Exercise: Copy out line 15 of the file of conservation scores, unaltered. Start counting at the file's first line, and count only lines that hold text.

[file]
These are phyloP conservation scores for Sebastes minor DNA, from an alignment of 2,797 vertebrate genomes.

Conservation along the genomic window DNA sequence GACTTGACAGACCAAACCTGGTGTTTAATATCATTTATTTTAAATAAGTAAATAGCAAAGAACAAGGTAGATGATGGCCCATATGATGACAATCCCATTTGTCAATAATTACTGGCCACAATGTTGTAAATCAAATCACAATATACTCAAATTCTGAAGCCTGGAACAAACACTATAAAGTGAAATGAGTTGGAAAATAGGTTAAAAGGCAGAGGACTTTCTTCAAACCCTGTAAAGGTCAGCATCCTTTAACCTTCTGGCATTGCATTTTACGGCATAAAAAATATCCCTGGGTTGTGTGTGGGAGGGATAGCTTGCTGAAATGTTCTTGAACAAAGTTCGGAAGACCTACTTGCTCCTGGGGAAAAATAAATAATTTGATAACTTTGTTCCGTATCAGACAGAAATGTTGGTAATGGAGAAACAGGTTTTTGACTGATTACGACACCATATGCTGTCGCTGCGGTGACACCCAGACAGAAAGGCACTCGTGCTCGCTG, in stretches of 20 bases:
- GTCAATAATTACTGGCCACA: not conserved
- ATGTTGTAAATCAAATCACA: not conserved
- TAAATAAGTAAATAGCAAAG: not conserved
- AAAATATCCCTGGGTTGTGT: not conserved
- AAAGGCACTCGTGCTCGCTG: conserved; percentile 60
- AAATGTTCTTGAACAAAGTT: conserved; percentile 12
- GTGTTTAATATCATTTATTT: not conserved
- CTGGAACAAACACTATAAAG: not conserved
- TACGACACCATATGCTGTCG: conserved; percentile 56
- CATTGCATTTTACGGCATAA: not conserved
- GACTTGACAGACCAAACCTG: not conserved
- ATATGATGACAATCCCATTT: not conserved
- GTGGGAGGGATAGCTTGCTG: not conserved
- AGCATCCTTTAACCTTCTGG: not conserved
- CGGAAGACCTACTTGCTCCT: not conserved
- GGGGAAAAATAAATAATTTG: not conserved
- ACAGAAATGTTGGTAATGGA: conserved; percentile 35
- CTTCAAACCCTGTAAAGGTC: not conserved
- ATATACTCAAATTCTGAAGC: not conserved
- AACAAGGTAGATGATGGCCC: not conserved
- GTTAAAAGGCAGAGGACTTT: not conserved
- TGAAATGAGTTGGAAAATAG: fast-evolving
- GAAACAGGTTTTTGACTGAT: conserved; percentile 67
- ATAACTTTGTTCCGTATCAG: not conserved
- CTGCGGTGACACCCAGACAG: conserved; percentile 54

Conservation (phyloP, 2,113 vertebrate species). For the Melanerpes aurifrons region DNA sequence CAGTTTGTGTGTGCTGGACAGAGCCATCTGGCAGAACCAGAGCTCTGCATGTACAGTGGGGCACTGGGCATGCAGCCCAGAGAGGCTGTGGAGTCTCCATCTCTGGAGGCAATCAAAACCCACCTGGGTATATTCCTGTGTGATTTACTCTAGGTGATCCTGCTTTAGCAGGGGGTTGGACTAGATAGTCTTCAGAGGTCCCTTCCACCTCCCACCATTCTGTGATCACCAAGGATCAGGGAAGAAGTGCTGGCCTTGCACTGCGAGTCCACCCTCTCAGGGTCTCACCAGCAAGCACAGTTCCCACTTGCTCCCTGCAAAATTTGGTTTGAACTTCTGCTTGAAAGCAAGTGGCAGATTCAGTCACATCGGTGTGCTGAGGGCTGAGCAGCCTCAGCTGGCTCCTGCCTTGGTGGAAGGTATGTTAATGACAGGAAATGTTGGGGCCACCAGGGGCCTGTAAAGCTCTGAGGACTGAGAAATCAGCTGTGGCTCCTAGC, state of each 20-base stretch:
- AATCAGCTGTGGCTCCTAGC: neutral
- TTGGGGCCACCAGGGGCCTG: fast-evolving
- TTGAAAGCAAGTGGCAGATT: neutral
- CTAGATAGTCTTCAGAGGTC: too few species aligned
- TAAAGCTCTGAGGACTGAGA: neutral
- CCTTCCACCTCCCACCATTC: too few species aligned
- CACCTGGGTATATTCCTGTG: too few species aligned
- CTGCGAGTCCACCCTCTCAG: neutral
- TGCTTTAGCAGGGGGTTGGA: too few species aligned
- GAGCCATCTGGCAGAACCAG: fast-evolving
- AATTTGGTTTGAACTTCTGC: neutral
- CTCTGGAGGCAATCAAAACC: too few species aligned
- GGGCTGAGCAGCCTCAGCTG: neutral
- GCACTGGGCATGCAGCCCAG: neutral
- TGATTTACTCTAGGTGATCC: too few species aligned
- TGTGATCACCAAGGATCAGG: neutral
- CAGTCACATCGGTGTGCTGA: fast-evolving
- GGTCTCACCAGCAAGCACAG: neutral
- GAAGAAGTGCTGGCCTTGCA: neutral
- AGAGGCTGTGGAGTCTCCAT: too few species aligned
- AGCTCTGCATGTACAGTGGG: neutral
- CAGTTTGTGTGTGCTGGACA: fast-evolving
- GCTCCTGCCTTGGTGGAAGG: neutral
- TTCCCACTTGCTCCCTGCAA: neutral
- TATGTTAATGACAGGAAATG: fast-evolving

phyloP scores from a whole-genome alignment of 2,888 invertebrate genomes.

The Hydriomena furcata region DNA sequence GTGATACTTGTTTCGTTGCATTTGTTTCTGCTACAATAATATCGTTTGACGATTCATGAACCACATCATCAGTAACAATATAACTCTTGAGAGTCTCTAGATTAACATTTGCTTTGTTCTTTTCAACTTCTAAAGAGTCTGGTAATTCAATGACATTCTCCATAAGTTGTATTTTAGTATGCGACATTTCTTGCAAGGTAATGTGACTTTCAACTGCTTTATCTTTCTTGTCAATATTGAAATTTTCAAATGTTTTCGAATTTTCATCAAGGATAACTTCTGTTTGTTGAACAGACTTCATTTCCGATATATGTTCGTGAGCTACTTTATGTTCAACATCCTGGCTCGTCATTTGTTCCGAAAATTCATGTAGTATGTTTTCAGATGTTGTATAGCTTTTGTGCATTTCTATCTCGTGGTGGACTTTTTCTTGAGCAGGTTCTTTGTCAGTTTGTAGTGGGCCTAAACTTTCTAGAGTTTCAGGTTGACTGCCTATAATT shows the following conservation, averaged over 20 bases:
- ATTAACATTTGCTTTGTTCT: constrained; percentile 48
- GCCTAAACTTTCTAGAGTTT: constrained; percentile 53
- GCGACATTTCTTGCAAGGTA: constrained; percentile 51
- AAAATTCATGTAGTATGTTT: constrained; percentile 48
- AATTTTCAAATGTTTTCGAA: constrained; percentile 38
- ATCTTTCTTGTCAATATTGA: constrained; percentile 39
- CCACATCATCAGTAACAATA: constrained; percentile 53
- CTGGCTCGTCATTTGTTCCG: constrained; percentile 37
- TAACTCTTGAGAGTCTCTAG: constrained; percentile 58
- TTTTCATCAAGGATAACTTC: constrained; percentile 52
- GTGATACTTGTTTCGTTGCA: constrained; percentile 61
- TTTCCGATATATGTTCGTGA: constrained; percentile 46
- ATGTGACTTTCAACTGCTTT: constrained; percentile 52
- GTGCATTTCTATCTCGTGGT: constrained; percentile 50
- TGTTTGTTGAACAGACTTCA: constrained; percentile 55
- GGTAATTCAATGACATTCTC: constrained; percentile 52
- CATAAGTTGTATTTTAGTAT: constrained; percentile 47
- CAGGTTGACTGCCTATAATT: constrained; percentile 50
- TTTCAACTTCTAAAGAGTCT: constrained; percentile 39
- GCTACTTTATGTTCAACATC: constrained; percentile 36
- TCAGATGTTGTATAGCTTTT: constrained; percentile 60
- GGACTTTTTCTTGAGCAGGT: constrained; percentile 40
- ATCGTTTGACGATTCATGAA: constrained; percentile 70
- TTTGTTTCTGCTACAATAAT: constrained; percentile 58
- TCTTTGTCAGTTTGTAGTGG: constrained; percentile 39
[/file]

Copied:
- GTGGGAGGGATAGCTTGCTG: not conserved